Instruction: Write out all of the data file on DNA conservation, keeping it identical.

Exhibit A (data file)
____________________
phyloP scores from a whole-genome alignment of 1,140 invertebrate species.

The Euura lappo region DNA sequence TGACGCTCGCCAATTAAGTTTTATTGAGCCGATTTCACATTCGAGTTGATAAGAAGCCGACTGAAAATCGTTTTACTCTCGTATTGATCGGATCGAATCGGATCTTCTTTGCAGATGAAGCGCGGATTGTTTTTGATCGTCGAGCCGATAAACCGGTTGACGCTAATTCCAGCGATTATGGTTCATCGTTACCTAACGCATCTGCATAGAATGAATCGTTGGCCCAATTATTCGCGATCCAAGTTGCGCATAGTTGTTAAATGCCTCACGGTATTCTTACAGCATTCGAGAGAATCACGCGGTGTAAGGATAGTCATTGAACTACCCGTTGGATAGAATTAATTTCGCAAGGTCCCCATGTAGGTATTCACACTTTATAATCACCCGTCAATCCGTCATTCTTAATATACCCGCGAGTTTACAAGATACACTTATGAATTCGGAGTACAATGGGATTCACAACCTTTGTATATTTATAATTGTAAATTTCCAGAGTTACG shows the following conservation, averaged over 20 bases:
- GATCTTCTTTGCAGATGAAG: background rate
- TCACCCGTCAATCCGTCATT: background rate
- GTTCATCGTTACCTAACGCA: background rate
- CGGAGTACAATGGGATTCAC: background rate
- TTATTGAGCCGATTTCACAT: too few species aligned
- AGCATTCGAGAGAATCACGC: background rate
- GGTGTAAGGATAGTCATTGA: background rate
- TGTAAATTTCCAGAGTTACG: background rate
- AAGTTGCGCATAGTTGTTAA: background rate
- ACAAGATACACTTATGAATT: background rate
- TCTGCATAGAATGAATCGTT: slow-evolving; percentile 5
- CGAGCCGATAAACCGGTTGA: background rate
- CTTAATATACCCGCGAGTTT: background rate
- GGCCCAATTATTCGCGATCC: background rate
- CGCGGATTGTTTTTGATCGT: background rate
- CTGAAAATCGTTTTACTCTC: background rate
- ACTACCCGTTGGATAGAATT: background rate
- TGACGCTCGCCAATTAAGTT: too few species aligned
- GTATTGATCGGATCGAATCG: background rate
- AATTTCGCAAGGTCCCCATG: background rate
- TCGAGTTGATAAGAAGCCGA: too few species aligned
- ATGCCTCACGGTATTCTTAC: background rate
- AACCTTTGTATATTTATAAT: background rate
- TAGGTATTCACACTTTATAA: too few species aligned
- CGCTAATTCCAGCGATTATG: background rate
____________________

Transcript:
phyloP scores from a whole-genome alignment of 1,140 invertebrate species.

The Euura lappo region DNA sequence TGACGCTCGCCAATTAAGTTTTATTGAGCCGATTTCACATTCGAGTTGATAAGAAGCCGACTGAAAATCGTTTTACTCTCGTATTGATCGGATCGAATCGGATCTTCTTTGCAGATGAAGCGCGGATTGTTTTTGATCGTCGAGCCGATAAACCGGTTGACGCTAATTCCAGCGATTATGGTTCATCGTTACCTAACGCATCTGCATAGAATGAATCGTTGGCCCAATTATTCGCGATCCAAGTTGCGCATAGTTGTTAAATGCCTCACGGTATTCTTACAGCATTCGAGAGAATCACGCGGTGTAAGGATAGTCATTGAACTACCCGTTGGATAGAATTAATTTCGCAAGGTCCCCATGTAGGTATTCACACTTTATAATCACCCGTCAATCCGTCATTCTTAATATACCCGCGAGTTTACAAGATACACTTATGAATTCGGAGTACAATGGGATTCACAACCTTTGTATATTTATAATTGTAAATTTCCAGAGTTACG shows the following conservation, averaged over 20 bases:
- GATCTTCTTTGCAGATGAAG: background rate
- TCACCCGTCAATCCGTCATT: background rate
- GTTCATCGTTACCTAACGCA: background rate
- CGGAGTACAATGGGATTCAC: background rate
- TTATTGAGCCGATTTCACAT: too few species aligned
- AGCATTCGAGAGAATCACGC: background rate
- GGTGTAAGGATAGTCATTGA: background rate
- TGTAAATTTCCAGAGTTACG: background rate
- AAGTTGCGCATAGTTGTTAA: background rate
- ACAAGATACACTTATGAATT: background rate
- TCTGCATAGAATGAATCGTT: slow-evolving; percentile 5
- CGAGCCGATAAACCGGTTGA: background rate
- CTTAATATACCCGCGAGTTT: background rate
- GGCCCAATTATTCGCGATCC: background rate
- CGCGGATTGTTTTTGATCGT: background rate
- CTGAAAATCGTTTTACTCTC: background rate
- ACTACCCGTTGGATAGAATT: background rate
- TGACGCTCGCCAATTAAGTT: too few species aligned
- GTATTGATCGGATCGAATCG: background rate
- AATTTCGCAAGGTCCCCATG: background rate
- TCGAGTTGATAAGAAGCCGA: too few species aligned
- ATGCCTCACGGTATTCTTAC: background rate
- AACCTTTGTATATTTATAAT: background rate
- TAGGTATTCACACTTTATAA: too few species aligned
- CGCTAATTCCAGCGATTATG: background rate